So home, where I found Mrs. Lodum speaking with my wife about her kinswoman which is offered my wife to come as a woman to her.

So to the office and put things in order, and then home and to bed, it being my great comfort that every day I understand more and more the pleasure of following of business and the credit that a man gets by it, which I hope at last too will end in profit.

This day, by Dr. Clerke, I was told the occasion of my Lord Chesterfield's (29) going and taking his lady (22) (my Lord Ormond's daughter) from Court. It seems he not only hath been long jealous of the Duke of York (29), but did find them two talking together, though there were others in the room, and the lady by all opinions a most good, virtuous woman.

He, the next day (of which the Duke was warned by somebody that saw the passion my Lord Chesterfield (29) was in the night before), went and told the Duke how much he did apprehend himself wronged, in his picking out his lady of the whole Court to be the subject of his dishonour; which the Duke (29) did answer with great calmness, not seeming to understand the reason of complaint, and that was all that passed but my Lord did presently pack his lady into the country in Derbyshire, near the Peake; which is become a proverb at Court, to send a man's wife to the Devil's arse a' Peake, when she vexes him.

This noon I did find out Mr. Dixon at Whitehall, and discoursed with him about Mrs. Wheatly's daughter for a wife for my brother Tom (29), and have committed it to him to enquire the pleasure of her father and mother concerning it. I demanded £300.

Before 1694 John Michael Wright 1617-1694. Portrait of King James II when Duke of York. Around 1666 Peter Lely Painter 1618-1680. Portrait of King James II and Anne Hyde Queen Consort England 1637-1671. See Diary of Samuel Pepys 24 March 1666. Before 04 Jan 1674 Peter Lely Painter 1618-1680. Portrait of King James II wearing his Garter Robes. Around 1672 Henri Gascar Painter 1635-1701. Portrait of King James II. Around 1657 John Michael Wright 1617-1694. Portrait of Thomas Povey Master of Requests 1614-1705. Around 1643. William Dobson Painter 1611-1646. Portrait of Edward Hyde 1st Earl Clarendon 1609-1674. Before 04 Jan 1674 Peter Lely Painter 1618-1680. Portrait of Edward Hyde 1st Earl Clarendon 1609-1674. Around 1642. William Dobson Painter 1611-1646. Portrait of the future Charles II King England Scotland and Ireland 1630-1685. Before 1691. John Riley Painter 1646-1691. Portrait of Charles II King England Scotland and Ireland 1630-1685. Around 1665 John Greenhill Painter 1644-1676. Portrait of Charles II King England Scotland and Ireland 1630-1685 in his Garter Robes. Around 1661 John Michael Wright 1617-1694. Portrait of Charles II King England Scotland and Ireland 1630-1685 in his coronation robes. Before 11 Jul 1671 Adriaen Hanneman Painter 1603-1671. Portrait of Charles II King England Scotland and Ireland 1630-1685. 1675. Hendrick Danckerts Painter 1625-1680. Portrait of Royal Gardener John Rose presenting a pineappel to King Charles II Around 1660 Peter Lely Painter 1618-1680. Portrait of Thomas Wriothesley 4th Earl of Southampton 1607-1667 holding his Lord Treasurer Staff of Office. Around 1665 Peter Lely Painter 1618-1680. Portrait of Elizabeth Butler Countess Chesterfield 1640-1665.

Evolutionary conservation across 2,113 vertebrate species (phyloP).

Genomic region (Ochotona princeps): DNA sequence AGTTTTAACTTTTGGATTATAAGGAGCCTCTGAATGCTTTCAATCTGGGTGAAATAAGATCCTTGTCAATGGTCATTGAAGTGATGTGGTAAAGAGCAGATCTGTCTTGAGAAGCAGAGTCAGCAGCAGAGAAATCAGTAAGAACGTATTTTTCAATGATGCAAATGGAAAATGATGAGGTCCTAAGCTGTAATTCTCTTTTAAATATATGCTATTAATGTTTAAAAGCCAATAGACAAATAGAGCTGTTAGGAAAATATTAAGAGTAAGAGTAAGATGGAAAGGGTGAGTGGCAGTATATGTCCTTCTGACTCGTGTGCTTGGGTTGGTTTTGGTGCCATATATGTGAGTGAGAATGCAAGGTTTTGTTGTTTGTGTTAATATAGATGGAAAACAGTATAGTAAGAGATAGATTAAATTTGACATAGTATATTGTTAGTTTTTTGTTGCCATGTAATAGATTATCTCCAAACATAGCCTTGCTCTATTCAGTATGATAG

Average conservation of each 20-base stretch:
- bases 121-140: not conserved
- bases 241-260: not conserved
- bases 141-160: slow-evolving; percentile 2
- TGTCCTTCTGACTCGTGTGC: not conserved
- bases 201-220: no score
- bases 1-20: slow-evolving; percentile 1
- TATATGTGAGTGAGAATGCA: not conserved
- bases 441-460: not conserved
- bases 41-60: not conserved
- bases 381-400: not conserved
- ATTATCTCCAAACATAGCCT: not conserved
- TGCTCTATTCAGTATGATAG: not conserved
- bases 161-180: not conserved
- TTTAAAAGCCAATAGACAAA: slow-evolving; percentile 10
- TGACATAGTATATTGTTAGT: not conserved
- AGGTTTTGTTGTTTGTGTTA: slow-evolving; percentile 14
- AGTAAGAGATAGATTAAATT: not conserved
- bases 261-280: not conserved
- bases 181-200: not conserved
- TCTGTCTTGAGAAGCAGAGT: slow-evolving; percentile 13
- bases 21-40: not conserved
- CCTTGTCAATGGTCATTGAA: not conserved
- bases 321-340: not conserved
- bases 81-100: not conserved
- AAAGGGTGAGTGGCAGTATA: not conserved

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Diary of Samuel Pepys 06 April 1663. 06 Apr 1663. Up very betimes and to my office, and there made an end of reading my book that I have of Mr. Barlow's of the Journal of the Commissioners of the Navy, who begun to act in the year 1628 and continued six years, wherein is fine observations and precedents out of which I do purpose to make a good collection.

By and by, much against my will, being twice sent for, to Sir G. Carteret's (53) to pass his accounts there, upon which Sir J. Minnes (64), Sir W. Batten (62), Sir W. Pen (41), and myself all the morning, and again after dinner to it, being vexed at my heart to see a thing of that importance done so slightly and with that neglect for which God pardon us, and I would I could mend it.

Thence leaving them I made an excuse and away home, and took my wife by coach and left her at Madam Clerk's, to make a visit there, and I to the Committee of Tangier, where I found, to my great joy, my Lord Sandwich (37), the first time I have seen him abroad these some months, and by and by he rose and took leave, being, it seems, this night to go to Kensington or Chelsey, where he hath taken a lodging for a while to take the ayre. We staid, and after business done I got Mr. Coventry (35) into the Matted Gallery and told him my whole mind concerning matters of our office, all my discontent to see things of so great trust carried so neglectfully, and what pitiful service the Controller and Surveyor make of their duties, and I disburdened my mind wholly to him and he to me his own, many things, telling me that he is much discouraged by seeing things not to grow better and better as he did well hope they would have done. Upon the whole, after a full hour's private discourse, telling one another our minds, we with great content parted, and with very great satisfaction for my [having] thus cleared my conscience, went to Dr. Clerk's and thence fetched my wife, and by coach home. To my office a little to set things in order, and so home to supper and to bed.